The will’s second job consists of governing your lower faculties. Your appetites always want to go toward their proper object, the particular pleasure associated with their exercise—food, sex, rest, entertainment. To strengthen your will, then, requires disciplining these appetites until, like a well-trained thoroughbred, they have learned to channel all their power in the direction that your will points them. This may take a long time. Our culture trains us in just the opposite way. Our consumerism actually debilitates the will in favor of the whims of emotion. Sometimes it takes prolonged periods of taxing effort to free the soul from the slavery of sentimentalism.
The Secret of a Schedule
The best tactic to employ for sure, albeit slow, progress in this area is by establishing and following a weekly and daily schedule that reflects your priorities and duties. If at any given hour of any given day you know what you are supposed to be doing, you give your willpower a huge advantage over your raucous appetites. When your appetites want to abandon your duty or commitment, you will recognize it immediately, because you can look at your schedule and see what your own, freely chosen life priority is right here and now.
For instance, if you are supposed to be working on your thesis and your appetites want to take a trip to a museum, you can look at your schedule and make an act of self-governance with your will, training your appetites by saying to yourself, “Well, okay, the Borromini exhibit is indeed worth seeing, but right now I can’t just abandon the office; I have some deadlines to meet. But I have scheduled a time for some recreation on Saturday morning, so I can go to the exhibit then.” That’s self-governance; that’s forming your will so that you are liberated from being a slave to your appetites.
Coming up with your weekly and daily schedule may not be easy for you, especially if you have a spontaneous temperament. But with the help of a friend (someone who likes to plan and organize things) or even with your spiritual director, you can do it. And then you will have to watch out for another pitfall: becoming a slave to your schedule! That will only cause you to be frustrated and tense all the time. Your schedule is a tool, a means to an end, but it can’t foresee everything, so you have to maintain a certain flexibility. Balancing your freedom between the two types of slavery—to your whims or to your schedule—is the proper job of the virtue of prudence. And you will grow in this virtue only if you try, make mistakes, identify them, and keep on trying. For that, the daily examination of conscience can be invaluable.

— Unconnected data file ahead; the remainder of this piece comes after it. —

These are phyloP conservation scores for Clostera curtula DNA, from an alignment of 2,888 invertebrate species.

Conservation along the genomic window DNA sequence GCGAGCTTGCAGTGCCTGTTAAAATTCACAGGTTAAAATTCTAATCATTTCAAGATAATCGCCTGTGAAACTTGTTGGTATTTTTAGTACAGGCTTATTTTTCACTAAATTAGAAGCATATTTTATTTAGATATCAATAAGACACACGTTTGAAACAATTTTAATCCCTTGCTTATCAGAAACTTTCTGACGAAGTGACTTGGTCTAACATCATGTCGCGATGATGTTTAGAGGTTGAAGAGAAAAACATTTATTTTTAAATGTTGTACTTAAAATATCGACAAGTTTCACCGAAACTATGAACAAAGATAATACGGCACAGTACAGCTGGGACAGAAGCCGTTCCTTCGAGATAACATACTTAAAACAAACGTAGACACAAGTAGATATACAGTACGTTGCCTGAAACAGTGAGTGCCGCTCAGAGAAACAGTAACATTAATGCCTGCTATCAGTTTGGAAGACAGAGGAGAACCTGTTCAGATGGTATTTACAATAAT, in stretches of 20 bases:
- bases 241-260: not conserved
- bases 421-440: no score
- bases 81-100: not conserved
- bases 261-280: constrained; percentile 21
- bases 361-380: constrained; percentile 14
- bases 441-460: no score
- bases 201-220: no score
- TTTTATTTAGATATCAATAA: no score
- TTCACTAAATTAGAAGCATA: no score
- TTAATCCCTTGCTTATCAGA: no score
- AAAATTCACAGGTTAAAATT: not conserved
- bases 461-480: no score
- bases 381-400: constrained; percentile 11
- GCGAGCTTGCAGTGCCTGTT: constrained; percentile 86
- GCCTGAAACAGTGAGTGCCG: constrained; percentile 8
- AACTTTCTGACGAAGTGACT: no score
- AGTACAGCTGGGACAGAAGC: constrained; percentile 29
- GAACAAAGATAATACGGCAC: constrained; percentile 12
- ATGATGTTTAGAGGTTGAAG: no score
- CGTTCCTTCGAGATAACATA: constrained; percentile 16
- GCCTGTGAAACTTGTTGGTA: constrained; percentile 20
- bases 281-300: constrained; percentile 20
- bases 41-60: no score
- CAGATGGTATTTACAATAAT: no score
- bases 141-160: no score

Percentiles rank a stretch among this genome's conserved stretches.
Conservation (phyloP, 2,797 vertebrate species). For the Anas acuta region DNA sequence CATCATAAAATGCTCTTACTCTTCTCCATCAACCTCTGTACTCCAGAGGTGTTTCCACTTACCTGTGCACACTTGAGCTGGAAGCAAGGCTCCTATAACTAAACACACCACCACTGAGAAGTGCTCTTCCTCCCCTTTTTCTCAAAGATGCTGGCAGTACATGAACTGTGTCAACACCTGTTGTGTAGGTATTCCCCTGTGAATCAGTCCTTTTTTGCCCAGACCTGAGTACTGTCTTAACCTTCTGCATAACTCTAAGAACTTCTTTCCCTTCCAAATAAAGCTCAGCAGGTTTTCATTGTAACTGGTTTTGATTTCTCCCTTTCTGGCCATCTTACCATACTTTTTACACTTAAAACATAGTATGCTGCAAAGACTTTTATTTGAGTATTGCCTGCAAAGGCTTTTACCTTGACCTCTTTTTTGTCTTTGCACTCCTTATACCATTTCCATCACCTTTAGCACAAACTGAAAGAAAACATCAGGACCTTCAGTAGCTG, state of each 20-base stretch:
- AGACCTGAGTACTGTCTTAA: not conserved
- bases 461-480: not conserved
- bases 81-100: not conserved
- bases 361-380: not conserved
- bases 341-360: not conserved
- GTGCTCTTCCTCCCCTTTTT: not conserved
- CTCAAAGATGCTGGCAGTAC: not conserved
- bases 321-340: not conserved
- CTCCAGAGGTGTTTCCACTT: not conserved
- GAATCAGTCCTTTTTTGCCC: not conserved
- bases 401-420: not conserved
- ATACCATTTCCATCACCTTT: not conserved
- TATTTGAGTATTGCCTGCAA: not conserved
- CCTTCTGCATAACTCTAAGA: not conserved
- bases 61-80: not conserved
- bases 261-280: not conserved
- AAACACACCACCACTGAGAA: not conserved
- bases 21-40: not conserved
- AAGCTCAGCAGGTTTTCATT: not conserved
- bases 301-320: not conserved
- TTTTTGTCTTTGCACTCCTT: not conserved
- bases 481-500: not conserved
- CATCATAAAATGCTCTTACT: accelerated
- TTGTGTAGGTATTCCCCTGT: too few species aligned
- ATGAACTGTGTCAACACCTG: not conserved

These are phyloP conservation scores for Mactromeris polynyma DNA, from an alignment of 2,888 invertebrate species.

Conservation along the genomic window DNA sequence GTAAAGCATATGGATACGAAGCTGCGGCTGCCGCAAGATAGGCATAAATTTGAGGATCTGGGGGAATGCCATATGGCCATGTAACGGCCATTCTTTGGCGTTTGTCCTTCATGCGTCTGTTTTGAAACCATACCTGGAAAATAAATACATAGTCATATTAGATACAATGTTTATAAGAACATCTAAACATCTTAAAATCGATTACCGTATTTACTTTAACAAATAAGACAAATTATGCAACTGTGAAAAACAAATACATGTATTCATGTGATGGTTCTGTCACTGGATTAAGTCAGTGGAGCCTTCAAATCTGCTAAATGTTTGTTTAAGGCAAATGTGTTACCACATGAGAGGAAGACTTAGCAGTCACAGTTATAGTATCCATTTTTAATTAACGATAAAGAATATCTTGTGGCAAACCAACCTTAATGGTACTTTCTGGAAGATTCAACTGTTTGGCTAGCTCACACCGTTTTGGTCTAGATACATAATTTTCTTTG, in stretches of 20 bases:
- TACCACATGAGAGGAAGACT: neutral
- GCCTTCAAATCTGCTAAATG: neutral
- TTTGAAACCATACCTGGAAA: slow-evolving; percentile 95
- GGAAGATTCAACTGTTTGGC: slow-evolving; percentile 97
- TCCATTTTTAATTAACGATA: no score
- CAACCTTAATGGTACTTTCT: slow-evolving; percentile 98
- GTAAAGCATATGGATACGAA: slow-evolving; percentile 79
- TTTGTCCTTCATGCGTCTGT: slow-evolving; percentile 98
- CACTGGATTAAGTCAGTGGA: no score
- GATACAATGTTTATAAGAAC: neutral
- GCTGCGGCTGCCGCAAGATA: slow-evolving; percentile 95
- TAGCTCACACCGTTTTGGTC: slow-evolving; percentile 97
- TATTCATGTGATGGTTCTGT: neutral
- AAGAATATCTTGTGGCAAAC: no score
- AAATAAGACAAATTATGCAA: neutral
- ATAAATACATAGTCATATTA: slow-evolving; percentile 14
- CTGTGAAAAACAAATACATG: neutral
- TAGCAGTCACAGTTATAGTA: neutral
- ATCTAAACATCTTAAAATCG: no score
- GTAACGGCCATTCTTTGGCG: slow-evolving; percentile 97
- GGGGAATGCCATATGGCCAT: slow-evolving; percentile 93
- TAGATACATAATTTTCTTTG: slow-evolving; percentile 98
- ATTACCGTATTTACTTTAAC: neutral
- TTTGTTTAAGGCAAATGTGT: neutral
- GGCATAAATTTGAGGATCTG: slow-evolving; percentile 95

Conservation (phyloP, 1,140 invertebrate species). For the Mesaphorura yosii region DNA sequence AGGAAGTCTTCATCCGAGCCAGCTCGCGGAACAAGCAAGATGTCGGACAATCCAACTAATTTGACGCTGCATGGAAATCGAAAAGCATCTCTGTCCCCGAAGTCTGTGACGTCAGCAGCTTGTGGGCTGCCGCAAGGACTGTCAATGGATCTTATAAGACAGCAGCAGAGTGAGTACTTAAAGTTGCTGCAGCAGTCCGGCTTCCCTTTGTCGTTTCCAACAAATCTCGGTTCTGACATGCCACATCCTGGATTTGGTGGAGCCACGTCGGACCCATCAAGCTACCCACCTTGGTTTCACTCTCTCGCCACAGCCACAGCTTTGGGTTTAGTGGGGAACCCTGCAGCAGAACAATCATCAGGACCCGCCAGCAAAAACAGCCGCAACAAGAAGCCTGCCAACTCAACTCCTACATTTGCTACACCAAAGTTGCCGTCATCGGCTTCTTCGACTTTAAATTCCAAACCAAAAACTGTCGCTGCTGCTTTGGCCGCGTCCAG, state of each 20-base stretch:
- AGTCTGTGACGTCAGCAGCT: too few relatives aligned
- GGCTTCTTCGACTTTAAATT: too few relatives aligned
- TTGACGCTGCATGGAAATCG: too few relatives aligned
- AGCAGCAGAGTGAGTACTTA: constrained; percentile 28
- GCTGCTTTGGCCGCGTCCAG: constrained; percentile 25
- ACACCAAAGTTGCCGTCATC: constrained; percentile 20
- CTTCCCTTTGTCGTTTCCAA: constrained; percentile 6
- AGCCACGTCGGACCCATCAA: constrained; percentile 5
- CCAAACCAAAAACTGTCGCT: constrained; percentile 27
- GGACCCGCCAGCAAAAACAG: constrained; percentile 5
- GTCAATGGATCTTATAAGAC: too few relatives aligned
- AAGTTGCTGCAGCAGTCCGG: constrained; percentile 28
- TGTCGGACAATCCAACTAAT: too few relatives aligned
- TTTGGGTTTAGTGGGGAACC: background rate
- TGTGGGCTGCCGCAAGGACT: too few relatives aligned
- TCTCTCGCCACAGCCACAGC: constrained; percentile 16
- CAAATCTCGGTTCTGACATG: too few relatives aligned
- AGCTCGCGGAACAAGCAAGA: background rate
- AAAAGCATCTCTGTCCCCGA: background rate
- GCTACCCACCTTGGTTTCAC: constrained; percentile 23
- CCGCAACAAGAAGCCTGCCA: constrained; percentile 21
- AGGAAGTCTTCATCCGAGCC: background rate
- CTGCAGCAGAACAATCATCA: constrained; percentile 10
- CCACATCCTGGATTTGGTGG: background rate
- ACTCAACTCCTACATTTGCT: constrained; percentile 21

Be sure to schedule your weekly day of rest, and honor that. Make sure to schedule free time to relax and enjoy the company of family and friends. We are not robots, after all. Schedule your times of prayer. Try and follow through on your commitments and decisions; exercising constancy is key for building willpower. If you want to make adjustments to your schedule or commitments, try to do so during your weekly review and planning session, not just on a whim.
Don’t forget that forming your will is a long process. In fact, it’s something you can never stop doing. Like a muscle, if you stop consciously exercising your willpower, it atrophies. Don’t worry if you don’t see much progress right away; don’t worry if you keep falling back into slob-blob mode; just keep begging for God’s help and plugging away, confident that you are glorifying God and building Christ’s kingdom just by making a decent effort to serve him better. “But he who endures to the end will be saved” (Matthew 24:13).
Finally, remember that discouragement never comes from the Holy Spirit. Rather, it’s a trick of the evil one. Scripture assures us, “With God all things are possible” (Matthew 19:26), and “[God’s] mercy endures for ever” (Psalm 100:5).